As you look at circle cross-sections around a sphere it's obvious that as you move the circles along the z-axis, the circles get bigger and smaller. When you're at the farthest points on the $z$-axis, the cross-sectional circles shrink to a point, and reach their largest around the middle of the circle.

I'm curious why the third-dimension shouldn't work this way along a fourth-dimensional axis, like time?

Wouldn't it stand that the spatial dimension simply "grow" along the axis of the fourth dimension (time), such that at the beginning of time the three dimensions would be of infinitesimal dimension, a point, but as you move from three dimensional cross-section to three dimensional cross-section along the fourth-axis time away from the first point on that fourth axis that the three dimensions rapidly expand?

Would the big bang and big crunch then, rather than being a surprising quality of our universe, be simple and geometrically provable qualities of a four-dimensional space with a time axis -- the exact thing you'd expect as you move three dimensions along a fourth dimension -- at the beginning of time, point, rapidly expanding to three dimensions, and at the far end of time, collapsing back down to a point?

  • $\begingroup$ You described a version of a closed universe where the "sphere" was your assumption. Another assumption may be a "straight cone" that would describe a closed universe that expands forever (not FLRW). As Javier mentions in his answer, another yet scenario is that the universe has been infinite from the beginning. This model is singular (infinite) on mass and distance (in addition to density) and thus has no physical meaning, but still is accepted by many for some reason. Also note that the spacetime geometry is hyperbolic. Check out the de Sitter and anti deSitter geometries. $\endgroup$ – safesphere Sep 21 '17 at 4:15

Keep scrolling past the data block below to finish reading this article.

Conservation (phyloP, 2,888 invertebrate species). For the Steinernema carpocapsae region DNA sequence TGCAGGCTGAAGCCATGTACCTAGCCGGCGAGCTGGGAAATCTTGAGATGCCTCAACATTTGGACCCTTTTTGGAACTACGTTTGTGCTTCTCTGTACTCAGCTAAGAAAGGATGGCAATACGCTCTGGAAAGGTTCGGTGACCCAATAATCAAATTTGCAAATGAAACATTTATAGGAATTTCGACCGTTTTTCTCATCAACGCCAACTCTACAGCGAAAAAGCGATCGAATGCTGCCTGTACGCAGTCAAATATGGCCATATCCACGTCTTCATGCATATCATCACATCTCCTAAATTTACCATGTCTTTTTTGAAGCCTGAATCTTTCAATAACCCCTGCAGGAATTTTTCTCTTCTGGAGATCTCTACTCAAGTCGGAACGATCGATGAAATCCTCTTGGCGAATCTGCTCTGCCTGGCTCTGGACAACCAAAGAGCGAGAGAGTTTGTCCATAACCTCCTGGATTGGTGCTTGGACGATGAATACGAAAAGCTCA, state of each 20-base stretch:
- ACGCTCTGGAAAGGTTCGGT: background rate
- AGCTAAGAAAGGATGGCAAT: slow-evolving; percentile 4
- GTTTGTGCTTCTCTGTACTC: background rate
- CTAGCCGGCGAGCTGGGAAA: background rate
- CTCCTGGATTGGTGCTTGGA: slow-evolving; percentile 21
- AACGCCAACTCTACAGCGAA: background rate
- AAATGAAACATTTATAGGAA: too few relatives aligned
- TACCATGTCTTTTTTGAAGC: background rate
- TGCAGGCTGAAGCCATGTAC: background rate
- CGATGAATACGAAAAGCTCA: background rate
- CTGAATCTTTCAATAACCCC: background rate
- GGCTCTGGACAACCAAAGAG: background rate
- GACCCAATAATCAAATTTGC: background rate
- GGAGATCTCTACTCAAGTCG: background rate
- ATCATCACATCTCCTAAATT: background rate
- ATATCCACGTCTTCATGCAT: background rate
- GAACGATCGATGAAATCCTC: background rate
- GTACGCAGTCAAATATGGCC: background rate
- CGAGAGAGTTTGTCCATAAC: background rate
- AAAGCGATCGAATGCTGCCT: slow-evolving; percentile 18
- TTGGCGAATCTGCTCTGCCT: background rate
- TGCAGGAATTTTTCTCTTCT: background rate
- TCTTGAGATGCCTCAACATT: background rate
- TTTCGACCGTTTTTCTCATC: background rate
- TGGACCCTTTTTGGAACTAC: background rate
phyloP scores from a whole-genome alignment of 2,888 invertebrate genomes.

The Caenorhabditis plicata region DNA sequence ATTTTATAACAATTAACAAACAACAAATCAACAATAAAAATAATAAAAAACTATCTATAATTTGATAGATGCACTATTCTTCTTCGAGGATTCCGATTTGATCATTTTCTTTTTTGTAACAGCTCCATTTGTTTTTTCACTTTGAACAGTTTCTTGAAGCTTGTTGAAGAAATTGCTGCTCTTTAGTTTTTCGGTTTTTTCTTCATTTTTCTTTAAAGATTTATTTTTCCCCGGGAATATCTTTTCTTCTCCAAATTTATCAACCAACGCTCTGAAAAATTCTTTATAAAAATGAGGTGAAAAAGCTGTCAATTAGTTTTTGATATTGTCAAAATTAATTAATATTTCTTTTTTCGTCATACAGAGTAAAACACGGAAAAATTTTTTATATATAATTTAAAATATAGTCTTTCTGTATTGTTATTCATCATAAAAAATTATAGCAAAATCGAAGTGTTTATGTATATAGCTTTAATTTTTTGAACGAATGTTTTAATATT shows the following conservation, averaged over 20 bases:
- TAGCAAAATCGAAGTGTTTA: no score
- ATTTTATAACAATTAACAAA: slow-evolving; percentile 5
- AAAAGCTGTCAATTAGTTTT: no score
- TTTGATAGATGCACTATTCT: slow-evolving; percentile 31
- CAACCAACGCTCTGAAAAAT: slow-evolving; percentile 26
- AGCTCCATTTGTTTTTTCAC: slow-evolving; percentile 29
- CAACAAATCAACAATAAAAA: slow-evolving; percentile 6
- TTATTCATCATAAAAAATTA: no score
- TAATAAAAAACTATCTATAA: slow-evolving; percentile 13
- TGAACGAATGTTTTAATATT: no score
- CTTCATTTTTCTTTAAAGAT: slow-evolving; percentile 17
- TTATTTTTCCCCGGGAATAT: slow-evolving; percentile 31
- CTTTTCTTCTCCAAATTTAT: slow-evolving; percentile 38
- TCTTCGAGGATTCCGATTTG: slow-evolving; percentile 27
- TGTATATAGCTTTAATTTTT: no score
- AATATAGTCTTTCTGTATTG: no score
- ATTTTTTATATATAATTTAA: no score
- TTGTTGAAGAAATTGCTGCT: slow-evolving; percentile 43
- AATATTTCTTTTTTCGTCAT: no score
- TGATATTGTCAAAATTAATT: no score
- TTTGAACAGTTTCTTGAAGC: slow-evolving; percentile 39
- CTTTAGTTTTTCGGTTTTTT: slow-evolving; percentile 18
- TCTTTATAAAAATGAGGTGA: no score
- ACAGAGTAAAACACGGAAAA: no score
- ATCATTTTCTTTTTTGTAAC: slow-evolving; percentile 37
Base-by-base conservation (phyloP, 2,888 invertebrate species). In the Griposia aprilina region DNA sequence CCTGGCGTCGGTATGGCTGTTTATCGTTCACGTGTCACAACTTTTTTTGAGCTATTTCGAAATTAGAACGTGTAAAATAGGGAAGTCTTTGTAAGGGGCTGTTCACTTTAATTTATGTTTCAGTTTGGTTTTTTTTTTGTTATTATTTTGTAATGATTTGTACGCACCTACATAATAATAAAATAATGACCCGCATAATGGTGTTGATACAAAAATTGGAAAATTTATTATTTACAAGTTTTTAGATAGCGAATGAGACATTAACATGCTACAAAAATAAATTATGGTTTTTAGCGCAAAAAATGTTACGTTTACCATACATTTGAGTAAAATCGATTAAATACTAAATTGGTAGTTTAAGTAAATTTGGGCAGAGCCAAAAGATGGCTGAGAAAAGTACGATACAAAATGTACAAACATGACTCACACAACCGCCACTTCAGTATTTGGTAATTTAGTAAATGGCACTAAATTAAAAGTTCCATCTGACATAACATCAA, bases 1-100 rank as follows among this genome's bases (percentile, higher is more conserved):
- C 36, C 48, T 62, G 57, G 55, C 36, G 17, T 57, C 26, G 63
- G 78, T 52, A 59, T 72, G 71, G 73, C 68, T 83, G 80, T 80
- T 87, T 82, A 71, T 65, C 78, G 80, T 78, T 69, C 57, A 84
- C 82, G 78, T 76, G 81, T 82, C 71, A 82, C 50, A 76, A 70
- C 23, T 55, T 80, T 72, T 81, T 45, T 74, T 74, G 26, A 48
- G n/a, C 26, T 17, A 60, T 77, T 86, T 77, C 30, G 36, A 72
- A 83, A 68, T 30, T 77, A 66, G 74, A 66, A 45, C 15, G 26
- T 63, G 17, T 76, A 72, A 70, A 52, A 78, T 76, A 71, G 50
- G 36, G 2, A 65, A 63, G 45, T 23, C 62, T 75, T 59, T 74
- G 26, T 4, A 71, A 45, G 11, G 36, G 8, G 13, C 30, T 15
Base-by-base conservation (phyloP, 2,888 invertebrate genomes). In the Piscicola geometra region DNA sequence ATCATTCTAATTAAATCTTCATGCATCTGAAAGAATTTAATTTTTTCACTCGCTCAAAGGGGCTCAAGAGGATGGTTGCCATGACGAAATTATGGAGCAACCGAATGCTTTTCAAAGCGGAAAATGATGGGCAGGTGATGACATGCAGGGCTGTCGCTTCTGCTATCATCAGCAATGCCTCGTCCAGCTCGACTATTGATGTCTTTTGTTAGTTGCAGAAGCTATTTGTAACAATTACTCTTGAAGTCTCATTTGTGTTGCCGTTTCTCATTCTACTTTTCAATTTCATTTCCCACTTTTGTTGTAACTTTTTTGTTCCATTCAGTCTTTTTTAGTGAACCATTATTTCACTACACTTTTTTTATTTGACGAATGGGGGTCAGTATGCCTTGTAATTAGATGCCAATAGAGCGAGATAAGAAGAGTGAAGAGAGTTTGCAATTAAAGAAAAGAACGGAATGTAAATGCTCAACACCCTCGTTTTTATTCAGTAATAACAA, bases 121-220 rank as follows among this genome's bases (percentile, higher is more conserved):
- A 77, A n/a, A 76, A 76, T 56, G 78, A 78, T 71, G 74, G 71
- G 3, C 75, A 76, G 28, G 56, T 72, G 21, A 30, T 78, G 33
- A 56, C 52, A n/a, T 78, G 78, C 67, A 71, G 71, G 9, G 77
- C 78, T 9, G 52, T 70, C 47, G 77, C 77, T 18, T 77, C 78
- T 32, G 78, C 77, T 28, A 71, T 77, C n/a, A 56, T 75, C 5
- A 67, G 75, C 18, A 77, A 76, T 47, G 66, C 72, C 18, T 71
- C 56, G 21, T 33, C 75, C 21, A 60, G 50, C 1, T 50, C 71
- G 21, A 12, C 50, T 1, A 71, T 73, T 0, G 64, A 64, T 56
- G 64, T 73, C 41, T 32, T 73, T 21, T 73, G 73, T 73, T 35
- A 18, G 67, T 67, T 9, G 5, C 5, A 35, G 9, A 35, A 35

Well, the particular model of the universe that was mostly accepted until some 20 years ago was more or less like this, with a Big Bang and a Big Crunch. The problem with your argument is that you have identified a possible way the universe could be, but how do you know it must be this way? A two dimensional space can be a sphere and have the property you describe, but it could also be a plane, and be infinite and eternal. Similarly, the universe could be a four-dimensional sphere (sort of) and hence be finite and have a beginning and an ending, but the math shows that there are other possible shapes the universe could take.

In fact, current observations seem to show that the universe is infinite in the spatial direction, and had a beginning but no ending, which means that your "provable qualities" seem to be false in reality.

  • $\begingroup$ I believe, more precisely, the observation is that space is flat. It is then a conclusion of the Friedmann model that flat space must be infinite. $\endgroup$ – safesphere Sep 21 '17 at 4:12

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